I’ve had the Caduceus on my mind lately. Maybe I’ll explain why soon, but in the mean time I thought I’d post pictures of a couple of sculpture showing Mercury (Hermes) inventing the Caduceus. Both are exceptional. I especially like the sculpture by Antonin Idrac (images above), but I also love Henri Chapu‘s interpretation (below) too!
Archive for the ‘Sculpture’ Category
It’s pretty well established that I love mythology. I also love history and follow archaeology too.
Earlier last week I came across some news out of Greece about a tomb that was discovered dating back to 300-325 BC. The archaeologists haven’t actually gotten inside of the tomb yet, but they have cleared up to the entrance, where two giant sphinx sat guarding whomever rested inside. I’m excited to learn more as the news about this dig unfolds.
This news triggered my imagination though, because I am fascinated by ancient Greek culture, their artwork and sculpture, and I the Sphinx. I guess I should say that even though I would absolutely love to visit The Great Sphinx in Egypt someday soon, it is the mythology behind the Grecian Sphinx that inspires me the most. The stories are great, where she brings destruction and death to all of those who cannot solve her riddle.
I’ve drawn her a few times over the years, and have made a quick painting of her once or twice (which I have uploaded to the bottom of this post). Like I say though, my mind and imagination has been triggered though, so I have spent a bit of time looking through sphinx related images. And I have included some of those in this post as well.
What goes on four legs at dawn, two legs at noon, and three legs in the evening?
I’ve been thinking a lot about plant people and will probably sit down to draw them soon. One of my favorite plant buddies would have to be the Green Man, god of the forest. I’ve already painted him a few times over the years, but yeah, he is starting to play in my imagination once again. This week, I’ve decided to post a few pictures of him throughout history.
I’ve read that the first incarnation of the Green Man (that we know of) may have been the Egyptian god Osiris. His body representing the land of Egypt as it goes through the winter months when he is murdered, dismembered, planted in the ground, only to rise again for harvest (with his skin a nice shade of green). The Green Man has certainly evolved since then, and has been represented throughout Europe, and even India and Asia to represent the guardian of Nature. Even the Catholic church couldn’t get rid of the Green Man, and his image can be found inside and incorporated into their medieval cathedral’s architecture, columns and stained glass.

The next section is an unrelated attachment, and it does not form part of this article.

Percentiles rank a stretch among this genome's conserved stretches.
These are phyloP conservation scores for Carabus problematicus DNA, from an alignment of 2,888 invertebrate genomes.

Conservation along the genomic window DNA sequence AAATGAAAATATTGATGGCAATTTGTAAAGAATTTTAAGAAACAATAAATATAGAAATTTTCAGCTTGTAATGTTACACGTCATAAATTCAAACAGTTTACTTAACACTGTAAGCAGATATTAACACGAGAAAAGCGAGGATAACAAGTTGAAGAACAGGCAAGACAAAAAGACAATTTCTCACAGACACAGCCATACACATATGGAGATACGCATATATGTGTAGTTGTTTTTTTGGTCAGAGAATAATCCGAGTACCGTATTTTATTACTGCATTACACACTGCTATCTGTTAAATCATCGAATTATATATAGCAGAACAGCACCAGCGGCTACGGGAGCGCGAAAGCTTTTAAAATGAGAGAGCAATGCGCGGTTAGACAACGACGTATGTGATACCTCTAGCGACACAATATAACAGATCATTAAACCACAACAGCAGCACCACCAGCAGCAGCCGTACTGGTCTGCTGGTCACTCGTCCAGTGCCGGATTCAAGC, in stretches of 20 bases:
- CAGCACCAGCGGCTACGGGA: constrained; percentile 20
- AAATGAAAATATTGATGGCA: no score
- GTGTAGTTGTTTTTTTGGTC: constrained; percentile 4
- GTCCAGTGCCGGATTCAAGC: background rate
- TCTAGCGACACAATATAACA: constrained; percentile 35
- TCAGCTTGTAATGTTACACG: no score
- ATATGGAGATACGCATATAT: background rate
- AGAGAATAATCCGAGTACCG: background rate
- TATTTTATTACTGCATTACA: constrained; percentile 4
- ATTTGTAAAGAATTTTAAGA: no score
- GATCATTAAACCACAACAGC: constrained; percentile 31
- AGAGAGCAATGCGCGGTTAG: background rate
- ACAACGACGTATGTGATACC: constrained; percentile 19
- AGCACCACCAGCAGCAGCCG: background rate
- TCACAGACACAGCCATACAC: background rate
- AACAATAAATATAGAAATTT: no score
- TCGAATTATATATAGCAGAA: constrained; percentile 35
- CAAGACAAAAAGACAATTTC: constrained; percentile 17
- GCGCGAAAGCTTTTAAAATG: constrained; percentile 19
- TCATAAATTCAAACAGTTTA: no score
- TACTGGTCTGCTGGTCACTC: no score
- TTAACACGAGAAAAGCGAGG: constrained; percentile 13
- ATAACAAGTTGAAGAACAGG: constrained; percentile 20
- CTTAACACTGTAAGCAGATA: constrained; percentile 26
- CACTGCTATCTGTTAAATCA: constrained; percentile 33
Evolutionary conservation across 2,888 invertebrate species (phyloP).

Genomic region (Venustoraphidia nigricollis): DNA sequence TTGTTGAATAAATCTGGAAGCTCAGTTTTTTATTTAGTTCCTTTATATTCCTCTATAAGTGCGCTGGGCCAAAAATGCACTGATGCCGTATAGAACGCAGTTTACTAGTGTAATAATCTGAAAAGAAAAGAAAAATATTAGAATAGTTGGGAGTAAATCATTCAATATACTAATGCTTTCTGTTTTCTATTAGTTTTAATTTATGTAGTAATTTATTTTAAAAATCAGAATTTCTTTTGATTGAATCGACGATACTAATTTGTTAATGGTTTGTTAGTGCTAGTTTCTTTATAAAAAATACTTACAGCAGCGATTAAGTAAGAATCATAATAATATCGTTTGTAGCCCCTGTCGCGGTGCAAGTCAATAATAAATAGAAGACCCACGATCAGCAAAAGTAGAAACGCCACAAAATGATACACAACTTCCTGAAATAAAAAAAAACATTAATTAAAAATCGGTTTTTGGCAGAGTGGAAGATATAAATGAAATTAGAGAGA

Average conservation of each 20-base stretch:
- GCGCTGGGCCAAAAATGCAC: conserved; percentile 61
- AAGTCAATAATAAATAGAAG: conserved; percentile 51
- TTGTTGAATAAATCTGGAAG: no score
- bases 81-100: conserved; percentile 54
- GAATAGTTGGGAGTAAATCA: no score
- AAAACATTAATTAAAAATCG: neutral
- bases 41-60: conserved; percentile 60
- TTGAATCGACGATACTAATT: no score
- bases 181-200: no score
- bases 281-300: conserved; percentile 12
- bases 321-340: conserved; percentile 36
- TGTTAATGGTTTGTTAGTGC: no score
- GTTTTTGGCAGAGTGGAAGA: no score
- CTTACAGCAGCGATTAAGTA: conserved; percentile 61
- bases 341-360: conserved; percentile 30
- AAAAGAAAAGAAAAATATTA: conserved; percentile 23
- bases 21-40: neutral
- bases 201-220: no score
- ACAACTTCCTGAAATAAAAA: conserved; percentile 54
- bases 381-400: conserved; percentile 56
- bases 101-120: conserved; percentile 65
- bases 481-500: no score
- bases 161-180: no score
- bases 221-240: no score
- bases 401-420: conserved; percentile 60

I remember being very happy as a kid if he’d show up in one of the books I’d be reading. I may have initially encountered the Green Man the first time I read Tolkien, where the he was embodied by the Ent, Treebeard. I’ve come across him many times since, in comics (Yay Swamp Thing!), literature, artwork, sculpture, and out in the wild wood. He shows up all over the place, and if you keep your eyes open you will see him everywhere!
Some books and things:
I think the sculpture of Apollo and Daphne by Bernini may have been the very first piece of artwork that I ever really noticed. It was the first piece to really register, if that makes sense. And I didn’t even see the sculpture in person, but watched a film that featured the sculpture in it. I’m not sure, but I imagine I must have been in maybe 2nd or 3rd grade. I don’t know why I was even watching the film, but I did like reading the Greek myths especially back then.
The film portrayed the story of Daphne running away from Apollo, praying to the gods that she can somehow escape. Then it showed her skin becoming bark, branches growing from her fingers and hair, until finally she turned into a tree. Then the show ended with this sculpture. It wasn’t until many years later that I realized that the piece I saw in that film was this sculpture by Bernini. I do know that seeing the transformation played out on screen really disturbed me. Or maybe that’s the wrong word… it fascinated me.
I think about it from time to time. I also have drawn a number of dryads and other plant people over the years. Maybe this is why. Even now I see dryads and human forms playing in the trees.
I’m starting to think I might want to draw a few plant people again.